Woody Harrelson and Matthew McConaughey in a TV show? Yes, indeed.

Banshee (Friday, Jan. 10, Cinemax), season premiere: If you haven’t yet seen the first season of Banshee, do so—it’s a 10-episode rush of gonzo-pulp mayhem that defies reason, and yet it somehow still works, like a visceral mash-up of Justified, Twin Peaks, Fight Club and some sexy number you’d see much later in the night on Cinemax. You’d sprain something if you jumped in on Season 2 tonight. Go ahead; The Only TV Column That Matters™ will be here, waiting.

Shameless (Sunday, Jan. 12, Showtime), season premiere: Fiona (Emmy Rossum) and her job may finally have the family “creeping up on the poverty line,” but all is not yet well in Gallagher world: Lip (Jeremy Allen White) is finding college tougher than he thought; Carl (Ethan Cutkosky) and Debbie (Emma Kenney) have become hormonal-teen assholes; Ian (Cameron Monaghan) is still missing; and, even worse, Frank (William H. Macy) has been found and returned—and he’s learned a few … new ways … to get alcohol into his body now that he can’t drink. Four seasons in, Shameless has yet to run out of ways to simultaneously delight and disgust. Once more: Forget Modern Familythis is America’s family.

True Detective (Sunday, Jan. 12, HBO), series debut: Show creator/writer Nic Pizzolatto has set up True Detective as an anthology series that would introduce a new setting and cast every season—so he probably screwed himself by producing such an incredible first run, with stars Matthew McConaughey and Woody Harrelson turning in some of their most intense performances to date. The pair play disparate detectives (Harrelson’s Martin Hart is a linear-thinking traditionalist; McConaughey’s Rust Cohle is hyper-smart profiler with a penchant for unsettling spiels about the futility of existence) investigating an occult-style murder in 1995 Louisiana. The twist is, the two are telling the story from their own viewpoints in 2012, being interviewed by police about a similar recent killing. Even with the time shifts, True Detective is seamless and riveting, more of an extended indie film than a crime series. If you see only one TV show this year, 1. Why are you on this page, snobby? And, 2. Make it True Detective.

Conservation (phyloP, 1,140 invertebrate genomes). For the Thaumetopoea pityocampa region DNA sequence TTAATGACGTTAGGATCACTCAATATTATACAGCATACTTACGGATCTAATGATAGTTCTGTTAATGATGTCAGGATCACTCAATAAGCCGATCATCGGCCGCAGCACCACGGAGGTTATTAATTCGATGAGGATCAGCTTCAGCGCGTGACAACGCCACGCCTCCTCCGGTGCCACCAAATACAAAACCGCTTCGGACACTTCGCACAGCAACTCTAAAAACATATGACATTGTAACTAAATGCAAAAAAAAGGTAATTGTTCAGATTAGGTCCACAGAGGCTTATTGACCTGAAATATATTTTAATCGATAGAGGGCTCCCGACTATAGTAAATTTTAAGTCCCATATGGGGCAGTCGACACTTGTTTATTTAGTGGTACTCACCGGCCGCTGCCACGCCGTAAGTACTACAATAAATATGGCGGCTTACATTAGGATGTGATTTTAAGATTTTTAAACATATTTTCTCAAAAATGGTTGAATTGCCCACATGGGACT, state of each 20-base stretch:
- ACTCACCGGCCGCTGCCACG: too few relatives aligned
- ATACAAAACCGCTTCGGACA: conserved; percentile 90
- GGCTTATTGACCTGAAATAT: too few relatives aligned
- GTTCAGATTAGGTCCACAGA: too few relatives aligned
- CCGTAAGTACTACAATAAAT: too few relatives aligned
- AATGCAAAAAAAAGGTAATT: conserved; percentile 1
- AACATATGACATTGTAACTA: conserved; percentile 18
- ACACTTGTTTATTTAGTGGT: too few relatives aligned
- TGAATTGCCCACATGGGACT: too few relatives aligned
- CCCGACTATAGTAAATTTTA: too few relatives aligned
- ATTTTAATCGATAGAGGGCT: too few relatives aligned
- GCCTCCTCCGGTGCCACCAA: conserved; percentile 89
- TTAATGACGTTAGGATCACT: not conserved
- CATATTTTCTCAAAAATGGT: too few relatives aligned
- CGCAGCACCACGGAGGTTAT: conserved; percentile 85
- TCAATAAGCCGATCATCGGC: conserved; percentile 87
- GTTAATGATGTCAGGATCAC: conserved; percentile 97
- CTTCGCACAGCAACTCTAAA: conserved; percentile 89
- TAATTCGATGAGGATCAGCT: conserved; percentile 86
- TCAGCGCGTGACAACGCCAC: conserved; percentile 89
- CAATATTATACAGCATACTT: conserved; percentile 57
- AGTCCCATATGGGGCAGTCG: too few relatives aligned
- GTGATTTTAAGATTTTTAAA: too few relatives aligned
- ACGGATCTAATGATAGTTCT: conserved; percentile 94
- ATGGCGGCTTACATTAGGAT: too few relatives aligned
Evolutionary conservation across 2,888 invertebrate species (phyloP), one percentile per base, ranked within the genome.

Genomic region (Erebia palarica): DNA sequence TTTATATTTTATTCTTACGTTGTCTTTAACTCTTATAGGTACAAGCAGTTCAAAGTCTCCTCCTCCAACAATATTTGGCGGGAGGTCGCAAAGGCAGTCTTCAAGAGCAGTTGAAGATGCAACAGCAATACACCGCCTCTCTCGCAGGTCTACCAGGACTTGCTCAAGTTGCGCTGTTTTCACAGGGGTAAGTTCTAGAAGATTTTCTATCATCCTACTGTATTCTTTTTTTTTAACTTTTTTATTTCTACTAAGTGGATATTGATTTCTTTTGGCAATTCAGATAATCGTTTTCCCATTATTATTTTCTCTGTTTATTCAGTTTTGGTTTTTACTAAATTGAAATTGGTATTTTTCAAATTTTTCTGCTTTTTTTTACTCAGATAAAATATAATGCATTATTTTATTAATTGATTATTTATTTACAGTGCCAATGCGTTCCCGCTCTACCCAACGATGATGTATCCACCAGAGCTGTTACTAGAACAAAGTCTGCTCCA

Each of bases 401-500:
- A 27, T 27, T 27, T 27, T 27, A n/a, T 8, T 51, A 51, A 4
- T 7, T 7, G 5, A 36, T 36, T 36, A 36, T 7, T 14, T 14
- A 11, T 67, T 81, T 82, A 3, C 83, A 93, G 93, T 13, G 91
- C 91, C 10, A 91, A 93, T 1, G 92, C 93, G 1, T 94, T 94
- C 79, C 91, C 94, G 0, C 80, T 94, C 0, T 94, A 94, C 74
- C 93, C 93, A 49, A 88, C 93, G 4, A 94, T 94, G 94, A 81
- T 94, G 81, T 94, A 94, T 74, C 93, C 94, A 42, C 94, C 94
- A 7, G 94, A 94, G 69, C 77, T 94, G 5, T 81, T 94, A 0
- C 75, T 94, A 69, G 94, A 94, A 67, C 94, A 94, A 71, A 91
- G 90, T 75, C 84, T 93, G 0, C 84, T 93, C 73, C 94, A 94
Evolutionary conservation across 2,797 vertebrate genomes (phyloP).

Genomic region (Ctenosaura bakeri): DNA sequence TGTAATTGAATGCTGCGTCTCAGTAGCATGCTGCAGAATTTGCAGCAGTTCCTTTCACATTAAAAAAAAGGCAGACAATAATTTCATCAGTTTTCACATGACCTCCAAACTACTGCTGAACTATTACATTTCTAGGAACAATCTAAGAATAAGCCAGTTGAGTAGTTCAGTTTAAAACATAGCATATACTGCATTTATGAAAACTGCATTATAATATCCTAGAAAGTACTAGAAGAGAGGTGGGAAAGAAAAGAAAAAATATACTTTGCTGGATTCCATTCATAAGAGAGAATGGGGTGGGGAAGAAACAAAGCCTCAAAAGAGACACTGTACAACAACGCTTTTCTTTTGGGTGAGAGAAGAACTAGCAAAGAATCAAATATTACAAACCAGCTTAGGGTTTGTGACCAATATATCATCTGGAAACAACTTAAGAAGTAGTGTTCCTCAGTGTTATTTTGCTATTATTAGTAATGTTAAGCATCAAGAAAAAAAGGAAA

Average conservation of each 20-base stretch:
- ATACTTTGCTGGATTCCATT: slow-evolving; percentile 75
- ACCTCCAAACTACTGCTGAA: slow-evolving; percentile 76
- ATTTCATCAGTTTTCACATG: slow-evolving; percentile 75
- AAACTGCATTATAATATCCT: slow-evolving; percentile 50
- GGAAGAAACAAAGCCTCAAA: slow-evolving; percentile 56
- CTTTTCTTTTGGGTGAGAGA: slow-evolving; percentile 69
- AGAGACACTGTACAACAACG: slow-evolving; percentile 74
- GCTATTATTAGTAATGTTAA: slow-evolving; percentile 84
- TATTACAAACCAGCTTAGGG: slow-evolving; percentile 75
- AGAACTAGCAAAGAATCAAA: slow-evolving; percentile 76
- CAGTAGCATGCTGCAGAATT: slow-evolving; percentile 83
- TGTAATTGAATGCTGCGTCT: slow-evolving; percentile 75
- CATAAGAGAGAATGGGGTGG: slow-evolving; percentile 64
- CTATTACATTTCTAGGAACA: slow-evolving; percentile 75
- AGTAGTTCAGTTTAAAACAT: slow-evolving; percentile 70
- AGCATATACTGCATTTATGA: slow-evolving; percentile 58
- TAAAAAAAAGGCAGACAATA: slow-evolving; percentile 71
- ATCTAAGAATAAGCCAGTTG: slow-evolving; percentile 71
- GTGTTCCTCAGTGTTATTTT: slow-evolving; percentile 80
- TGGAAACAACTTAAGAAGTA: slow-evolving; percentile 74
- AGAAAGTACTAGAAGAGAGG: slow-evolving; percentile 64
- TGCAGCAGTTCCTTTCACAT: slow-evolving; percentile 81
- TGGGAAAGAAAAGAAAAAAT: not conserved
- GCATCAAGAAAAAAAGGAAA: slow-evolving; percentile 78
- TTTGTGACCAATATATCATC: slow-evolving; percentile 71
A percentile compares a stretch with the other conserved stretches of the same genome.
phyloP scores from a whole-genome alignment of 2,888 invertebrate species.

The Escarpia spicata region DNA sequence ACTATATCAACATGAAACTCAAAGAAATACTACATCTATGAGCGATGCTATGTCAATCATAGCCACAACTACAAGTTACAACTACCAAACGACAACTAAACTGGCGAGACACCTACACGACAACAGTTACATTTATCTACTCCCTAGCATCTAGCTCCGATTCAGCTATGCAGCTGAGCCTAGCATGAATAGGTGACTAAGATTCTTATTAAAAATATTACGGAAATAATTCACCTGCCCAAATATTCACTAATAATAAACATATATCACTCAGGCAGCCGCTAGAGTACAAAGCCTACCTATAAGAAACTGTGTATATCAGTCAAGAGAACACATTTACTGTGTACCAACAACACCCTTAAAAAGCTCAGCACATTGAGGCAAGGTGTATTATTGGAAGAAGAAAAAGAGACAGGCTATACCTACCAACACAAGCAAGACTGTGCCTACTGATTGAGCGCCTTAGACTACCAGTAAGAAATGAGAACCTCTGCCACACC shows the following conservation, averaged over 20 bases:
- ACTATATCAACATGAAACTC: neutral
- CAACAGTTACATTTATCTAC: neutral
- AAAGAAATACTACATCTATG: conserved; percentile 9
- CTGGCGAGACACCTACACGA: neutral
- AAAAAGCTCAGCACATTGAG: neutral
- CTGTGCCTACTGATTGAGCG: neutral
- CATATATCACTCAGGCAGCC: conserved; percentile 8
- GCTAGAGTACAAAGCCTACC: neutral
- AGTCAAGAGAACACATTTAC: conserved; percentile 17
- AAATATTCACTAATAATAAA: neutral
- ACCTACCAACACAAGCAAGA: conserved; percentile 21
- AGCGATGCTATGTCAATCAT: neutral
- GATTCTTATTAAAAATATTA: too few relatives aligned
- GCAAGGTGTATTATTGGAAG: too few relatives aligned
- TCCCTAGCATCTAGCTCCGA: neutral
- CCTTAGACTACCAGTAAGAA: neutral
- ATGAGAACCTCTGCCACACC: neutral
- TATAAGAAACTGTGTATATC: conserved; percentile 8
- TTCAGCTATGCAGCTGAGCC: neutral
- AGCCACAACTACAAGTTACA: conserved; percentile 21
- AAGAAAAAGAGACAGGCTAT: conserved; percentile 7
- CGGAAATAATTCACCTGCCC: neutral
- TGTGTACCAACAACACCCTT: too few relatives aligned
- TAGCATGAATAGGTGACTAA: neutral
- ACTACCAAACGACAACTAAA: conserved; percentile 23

Bitten (Monday, Jan. 13, Syfy), series debut: Welcome back to Gorgeous Supernatural Creatures Just Trying to Fit in Mondays, with returning series Lost Girl and Being Human, and new Syfy entry Bitten—for those keeping score, that’s a succubus, a vampire, a ghost and now three werewolves. Bitten stars Laura Vandervoort (Smallville) as a werewolf who’s split acrimoniously from her beardy-man pack to live the “normal” life of an urbanite—who has to strip down and wolf-out in the woods on occasion. Like Lost Girl and Being Human, Bitten looks like it was shot for $1,000 over the weekend in Vancouver, but it doesn’t achieve the deft humor/drama mix of either—so it piles on the sex scenes. Prediction: Hit.

Archer, Chozen (Monday, Jan. 13, FX), season premiere, series debut: As we—and they—learn in the first episode of Season 5, Sterling Archer (H. Jon Benjamin) and the International Secret Intelligence Service have been causing global havoc for years without the sanction of the U.S. government, thus setting up a season-long arc with the on-the-lam spy gang attempting to unload a ton of cocaine before Pam (Amber Nash) ingests it all, because, you know, Archer. Moving the show to Mondays seems like an equally suicidal mission, but at least FX finally has a semi-worthy animated companion in Chozen, the story of a gay white ex-con rapper on a mission; it’s from the minds behind Archer and Eastbound and Down. It’s half-baked, but Chozen is at least good enough to beat off the competition … phrasing.


DVD ROUNDUP FOR JAN. 14!

Army of the Damned

Followed by reality-TV cameras, a police chief (Sully Erna—yes, the singer of Godsmack) and his men battle a small-town zombie outbreak. Also starring rassler Tommy Dreamer, porn star Jasmin St. Claire and … Joey Fatone?! (Screen Media)

Carrie

An outcast high-schooler (Chloë Grace Moretz) with telekinetic powers gets revenge-y at her prom, and the Liberal Media blames it on her religious mother (Julianne Moore). Based on a book, movie and first-person shooter. (MGM)

Riddick

In the third and final (?) installment of the series, Riddick (Vin Diesel) finally decides to get the hell off of the stupid desert planet (good call) and sends a signal to the mercenaries out to capture/kill him (bad call). Oh, and now he has a pet! (Universal)

You’re Next

A gang of ax-wielding killers take a rich family hostage in their home, and it’s up to a 98-pound houseguest (Sharni Vinson) to save everyone from the animal-masked assailants. Surprise! They all die. (Lionsgate)

More New DVD Releases (Jan. 14)

A.C.O.D., Big Sur, Enough Said, Fresh Meat, Fruitvale Station, Gasland Part II, Getting That Girl, How to Make Money Selling Drugs, Lee Daniels’ The Butler, Short Term 12, A Single Shot, The Spectacular Now, 20 Feet From Stardom, Voodoo Possession.

Bill Frost

Bill Frost has been a journalist and TV reviewer since the 4:3-aspect-ratio ’90s. His pulse-pounding prose has been featured in The Salt Lake Tribune, Inlander, Las Vegas Weekly, Salt Lake City Weekly...